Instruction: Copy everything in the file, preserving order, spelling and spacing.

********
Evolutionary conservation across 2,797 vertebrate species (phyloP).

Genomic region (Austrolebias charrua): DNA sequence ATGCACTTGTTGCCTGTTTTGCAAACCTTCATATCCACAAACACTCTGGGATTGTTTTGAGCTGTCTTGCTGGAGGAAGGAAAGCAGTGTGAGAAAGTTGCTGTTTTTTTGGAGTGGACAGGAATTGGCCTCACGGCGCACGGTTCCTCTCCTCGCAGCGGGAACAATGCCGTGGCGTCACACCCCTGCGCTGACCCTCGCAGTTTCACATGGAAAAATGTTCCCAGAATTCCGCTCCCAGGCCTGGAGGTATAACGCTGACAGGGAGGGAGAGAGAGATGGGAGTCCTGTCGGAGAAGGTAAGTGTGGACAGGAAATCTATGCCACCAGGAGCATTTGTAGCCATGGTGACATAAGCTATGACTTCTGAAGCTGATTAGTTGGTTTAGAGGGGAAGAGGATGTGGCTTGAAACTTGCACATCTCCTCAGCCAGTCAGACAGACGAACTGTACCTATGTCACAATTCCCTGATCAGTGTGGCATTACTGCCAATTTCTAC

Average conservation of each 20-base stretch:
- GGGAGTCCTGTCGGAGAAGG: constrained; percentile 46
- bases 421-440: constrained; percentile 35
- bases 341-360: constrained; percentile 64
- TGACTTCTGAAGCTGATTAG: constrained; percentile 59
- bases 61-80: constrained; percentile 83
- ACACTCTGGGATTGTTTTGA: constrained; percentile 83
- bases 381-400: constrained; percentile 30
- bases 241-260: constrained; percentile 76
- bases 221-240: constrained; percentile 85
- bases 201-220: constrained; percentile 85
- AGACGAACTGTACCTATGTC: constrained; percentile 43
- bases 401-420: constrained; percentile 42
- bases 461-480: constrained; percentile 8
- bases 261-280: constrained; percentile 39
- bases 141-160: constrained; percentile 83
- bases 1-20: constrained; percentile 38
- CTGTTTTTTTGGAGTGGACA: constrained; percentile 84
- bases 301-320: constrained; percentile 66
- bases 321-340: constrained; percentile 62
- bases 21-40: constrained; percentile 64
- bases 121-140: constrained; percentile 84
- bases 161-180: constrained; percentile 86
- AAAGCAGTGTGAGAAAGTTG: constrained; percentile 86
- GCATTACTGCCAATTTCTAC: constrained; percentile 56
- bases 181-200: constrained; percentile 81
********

Evolutionary conservation across 2,797 vertebrate species (phyloP).

Genomic region (Austrolebias charrua): DNA sequence ATGCACTTGTTGCCTGTTTTGCAAACCTTCATATCCACAAACACTCTGGGATTGTTTTGAGCTGTCTTGCTGGAGGAAGGAAAGCAGTGTGAGAAAGTTGCTGTTTTTTTGGAGTGGACAGGAATTGGCCTCACGGCGCACGGTTCCTCTCCTCGCAGCGGGAACAATGCCGTGGCGTCACACCCCTGCGCTGACCCTCGCAGTTTCACATGGAAAAATGTTCCCAGAATTCCGCTCCCAGGCCTGGAGGTATAACGCTGACAGGGAGGGAGAGAGAGATGGGAGTCCTGTCGGAGAAGGTAAGTGTGGACAGGAAATCTATGCCACCAGGAGCATTTGTAGCCATGGTGACATAAGCTATGACTTCTGAAGCTGATTAGTTGGTTTAGAGGGGAAGAGGATGTGGCTTGAAACTTGCACATCTCCTCAGCCAGTCAGACAGACGAACTGTACCTATGTCACAATTCCCTGATCAGTGTGGCATTACTGCCAATTTCTAC

Average conservation of each 20-base stretch:
- GGGAGTCCTGTCGGAGAAGG: constrained; percentile 46
- bases 421-440: constrained; percentile 35
- bases 341-360: constrained; percentile 64
- TGACTTCTGAAGCTGATTAG: constrained; percentile 59
- bases 61-80: constrained; percentile 83
- ACACTCTGGGATTGTTTTGA: constrained; percentile 83
- bases 381-400: constrained; percentile 30
- bases 241-260: constrained; percentile 76
- bases 221-240: constrained; percentile 85
- bases 201-220: constrained; percentile 85
- AGACGAACTGTACCTATGTC: constrained; percentile 43
- bases 401-420: constrained; percentile 42
- bases 461-480: constrained; percentile 8
- bases 261-280: constrained; percentile 39
- bases 141-160: constrained; percentile 83
- bases 1-20: constrained; percentile 38
- CTGTTTTTTTGGAGTGGACA: constrained; percentile 84
- bases 301-320: constrained; percentile 66
- bases 321-340: constrained; percentile 62
- bases 21-40: constrained; percentile 64
- bases 121-140: constrained; percentile 84
- bases 161-180: constrained; percentile 86
- AAAGCAGTGTGAGAAAGTTG: constrained; percentile 86
- GCATTACTGCCAATTTCTAC: constrained; percentile 56
- bases 181-200: constrained; percentile 81